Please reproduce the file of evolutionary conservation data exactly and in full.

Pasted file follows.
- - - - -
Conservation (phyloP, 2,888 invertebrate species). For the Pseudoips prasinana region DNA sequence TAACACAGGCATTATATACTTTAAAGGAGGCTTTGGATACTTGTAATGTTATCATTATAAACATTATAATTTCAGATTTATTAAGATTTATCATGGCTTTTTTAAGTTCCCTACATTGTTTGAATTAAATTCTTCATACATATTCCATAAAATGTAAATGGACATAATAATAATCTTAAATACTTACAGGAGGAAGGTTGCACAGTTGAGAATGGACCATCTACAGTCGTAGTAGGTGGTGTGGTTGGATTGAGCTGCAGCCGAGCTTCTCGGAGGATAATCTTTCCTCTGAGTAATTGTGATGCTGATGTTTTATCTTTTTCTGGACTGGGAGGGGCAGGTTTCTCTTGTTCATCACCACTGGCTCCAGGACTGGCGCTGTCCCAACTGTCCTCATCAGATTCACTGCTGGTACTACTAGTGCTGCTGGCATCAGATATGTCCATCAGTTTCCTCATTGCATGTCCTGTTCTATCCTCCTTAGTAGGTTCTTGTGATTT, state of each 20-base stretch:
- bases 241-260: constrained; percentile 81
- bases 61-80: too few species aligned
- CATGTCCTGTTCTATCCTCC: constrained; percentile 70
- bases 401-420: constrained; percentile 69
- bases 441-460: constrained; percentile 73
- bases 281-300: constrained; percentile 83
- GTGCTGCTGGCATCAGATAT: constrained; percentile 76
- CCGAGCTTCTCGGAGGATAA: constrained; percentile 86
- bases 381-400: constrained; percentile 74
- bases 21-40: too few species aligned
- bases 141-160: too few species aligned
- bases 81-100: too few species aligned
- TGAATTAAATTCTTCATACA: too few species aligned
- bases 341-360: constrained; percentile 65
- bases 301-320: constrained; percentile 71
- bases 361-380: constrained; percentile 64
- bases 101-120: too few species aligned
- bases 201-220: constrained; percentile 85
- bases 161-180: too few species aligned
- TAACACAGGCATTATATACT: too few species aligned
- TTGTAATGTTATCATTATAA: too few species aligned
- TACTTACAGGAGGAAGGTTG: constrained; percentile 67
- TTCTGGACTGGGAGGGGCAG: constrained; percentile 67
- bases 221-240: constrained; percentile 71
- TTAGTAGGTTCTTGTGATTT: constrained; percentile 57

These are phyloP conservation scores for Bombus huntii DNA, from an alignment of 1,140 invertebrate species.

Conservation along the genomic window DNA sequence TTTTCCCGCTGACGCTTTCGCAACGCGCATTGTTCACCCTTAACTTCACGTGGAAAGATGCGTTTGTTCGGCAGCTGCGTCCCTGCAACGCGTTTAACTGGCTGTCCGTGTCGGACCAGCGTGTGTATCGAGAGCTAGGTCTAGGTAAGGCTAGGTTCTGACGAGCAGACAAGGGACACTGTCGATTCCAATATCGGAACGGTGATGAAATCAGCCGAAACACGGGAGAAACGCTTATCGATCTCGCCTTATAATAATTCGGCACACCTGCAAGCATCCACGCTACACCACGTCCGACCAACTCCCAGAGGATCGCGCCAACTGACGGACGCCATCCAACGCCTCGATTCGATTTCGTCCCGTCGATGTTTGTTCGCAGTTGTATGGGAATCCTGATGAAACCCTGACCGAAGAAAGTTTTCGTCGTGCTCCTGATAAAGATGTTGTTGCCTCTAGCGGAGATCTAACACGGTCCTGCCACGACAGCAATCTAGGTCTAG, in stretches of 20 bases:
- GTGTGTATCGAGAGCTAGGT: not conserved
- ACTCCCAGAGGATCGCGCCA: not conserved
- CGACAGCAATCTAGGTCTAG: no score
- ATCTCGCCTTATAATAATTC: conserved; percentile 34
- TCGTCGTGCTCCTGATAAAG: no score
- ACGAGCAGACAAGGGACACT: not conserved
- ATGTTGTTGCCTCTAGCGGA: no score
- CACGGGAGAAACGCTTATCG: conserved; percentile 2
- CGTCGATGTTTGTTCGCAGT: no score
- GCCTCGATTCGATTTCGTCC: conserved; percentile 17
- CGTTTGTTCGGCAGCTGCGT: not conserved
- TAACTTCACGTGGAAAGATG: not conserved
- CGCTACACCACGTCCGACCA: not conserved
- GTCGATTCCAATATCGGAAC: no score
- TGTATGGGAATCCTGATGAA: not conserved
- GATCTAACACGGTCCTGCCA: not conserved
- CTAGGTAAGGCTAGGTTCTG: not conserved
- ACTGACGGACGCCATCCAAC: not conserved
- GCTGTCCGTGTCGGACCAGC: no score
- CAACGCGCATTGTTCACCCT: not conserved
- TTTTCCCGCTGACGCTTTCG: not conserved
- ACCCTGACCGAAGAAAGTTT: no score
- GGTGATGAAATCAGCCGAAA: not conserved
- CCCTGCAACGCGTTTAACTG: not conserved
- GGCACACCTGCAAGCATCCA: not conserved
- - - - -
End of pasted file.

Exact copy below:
Conservation (phyloP, 2,888 invertebrate species). For the Pseudoips prasinana region DNA sequence TAACACAGGCATTATATACTTTAAAGGAGGCTTTGGATACTTGTAATGTTATCATTATAAACATTATAATTTCAGATTTATTAAGATTTATCATGGCTTTTTTAAGTTCCCTACATTGTTTGAATTAAATTCTTCATACATATTCCATAAAATGTAAATGGACATAATAATAATCTTAAATACTTACAGGAGGAAGGTTGCACAGTTGAGAATGGACCATCTACAGTCGTAGTAGGTGGTGTGGTTGGATTGAGCTGCAGCCGAGCTTCTCGGAGGATAATCTTTCCTCTGAGTAATTGTGATGCTGATGTTTTATCTTTTTCTGGACTGGGAGGGGCAGGTTTCTCTTGTTCATCACCACTGGCTCCAGGACTGGCGCTGTCCCAACTGTCCTCATCAGATTCACTGCTGGTACTACTAGTGCTGCTGGCATCAGATATGTCCATCAGTTTCCTCATTGCATGTCCTGTTCTATCCTCCTTAGTAGGTTCTTGTGATTT, state of each 20-base stretch:
- bases 241-260: constrained; percentile 81
- bases 61-80: too few species aligned
- CATGTCCTGTTCTATCCTCC: constrained; percentile 70
- bases 401-420: constrained; percentile 69
- bases 441-460: constrained; percentile 73
- bases 281-300: constrained; percentile 83
- GTGCTGCTGGCATCAGATAT: constrained; percentile 76
- CCGAGCTTCTCGGAGGATAA: constrained; percentile 86
- bases 381-400: constrained; percentile 74
- bases 21-40: too few species aligned
- bases 141-160: too few species aligned
- bases 81-100: too few species aligned
- TGAATTAAATTCTTCATACA: too few species aligned
- bases 341-360: constrained; percentile 65
- bases 301-320: constrained; percentile 71
- bases 361-380: constrained; percentile 64
- bases 101-120: too few species aligned
- bases 201-220: constrained; percentile 85
- bases 161-180: too few species aligned
- TAACACAGGCATTATATACT: too few species aligned
- TTGTAATGTTATCATTATAA: too few species aligned
- TACTTACAGGAGGAAGGTTG: constrained; percentile 67
- TTCTGGACTGGGAGGGGCAG: constrained; percentile 67
- bases 221-240: constrained; percentile 71
- TTAGTAGGTTCTTGTGATTT: constrained; percentile 57

These are phyloP conservation scores for Bombus huntii DNA, from an alignment of 1,140 invertebrate species.

Conservation along the genomic window DNA sequence TTTTCCCGCTGACGCTTTCGCAACGCGCATTGTTCACCCTTAACTTCACGTGGAAAGATGCGTTTGTTCGGCAGCTGCGTCCCTGCAACGCGTTTAACTGGCTGTCCGTGTCGGACCAGCGTGTGTATCGAGAGCTAGGTCTAGGTAAGGCTAGGTTCTGACGAGCAGACAAGGGACACTGTCGATTCCAATATCGGAACGGTGATGAAATCAGCCGAAACACGGGAGAAACGCTTATCGATCTCGCCTTATAATAATTCGGCACACCTGCAAGCATCCACGCTACACCACGTCCGACCAACTCCCAGAGGATCGCGCCAACTGACGGACGCCATCCAACGCCTCGATTCGATTTCGTCCCGTCGATGTTTGTTCGCAGTTGTATGGGAATCCTGATGAAACCCTGACCGAAGAAAGTTTTCGTCGTGCTCCTGATAAAGATGTTGTTGCCTCTAGCGGAGATCTAACACGGTCCTGCCACGACAGCAATCTAGGTCTAG, in stretches of 20 bases:
- GTGTGTATCGAGAGCTAGGT: not conserved
- ACTCCCAGAGGATCGCGCCA: not conserved
- CGACAGCAATCTAGGTCTAG: no score
- ATCTCGCCTTATAATAATTC: conserved; percentile 34
- TCGTCGTGCTCCTGATAAAG: no score
- ACGAGCAGACAAGGGACACT: not conserved
- ATGTTGTTGCCTCTAGCGGA: no score
- CACGGGAGAAACGCTTATCG: conserved; percentile 2
- CGTCGATGTTTGTTCGCAGT: no score
- GCCTCGATTCGATTTCGTCC: conserved; percentile 17
- CGTTTGTTCGGCAGCTGCGT: not conserved
- TAACTTCACGTGGAAAGATG: not conserved
- CGCTACACCACGTCCGACCA: not conserved
- GTCGATTCCAATATCGGAAC: no score
- TGTATGGGAATCCTGATGAA: not conserved
- GATCTAACACGGTCCTGCCA: not conserved
- CTAGGTAAGGCTAGGTTCTG: not conserved
- ACTGACGGACGCCATCCAAC: not conserved
- GCTGTCCGTGTCGGACCAGC: no score
- CAACGCGCATTGTTCACCCT: not conserved
- TTTTCCCGCTGACGCTTTCG: not conserved
- ACCCTGACCGAAGAAAGTTT: no score
- GGTGATGAAATCAGCCGAAA: not conserved
- CCCTGCAACGCGTTTAACTG: not conserved
- GGCACACCTGCAAGCATCCA: not conserved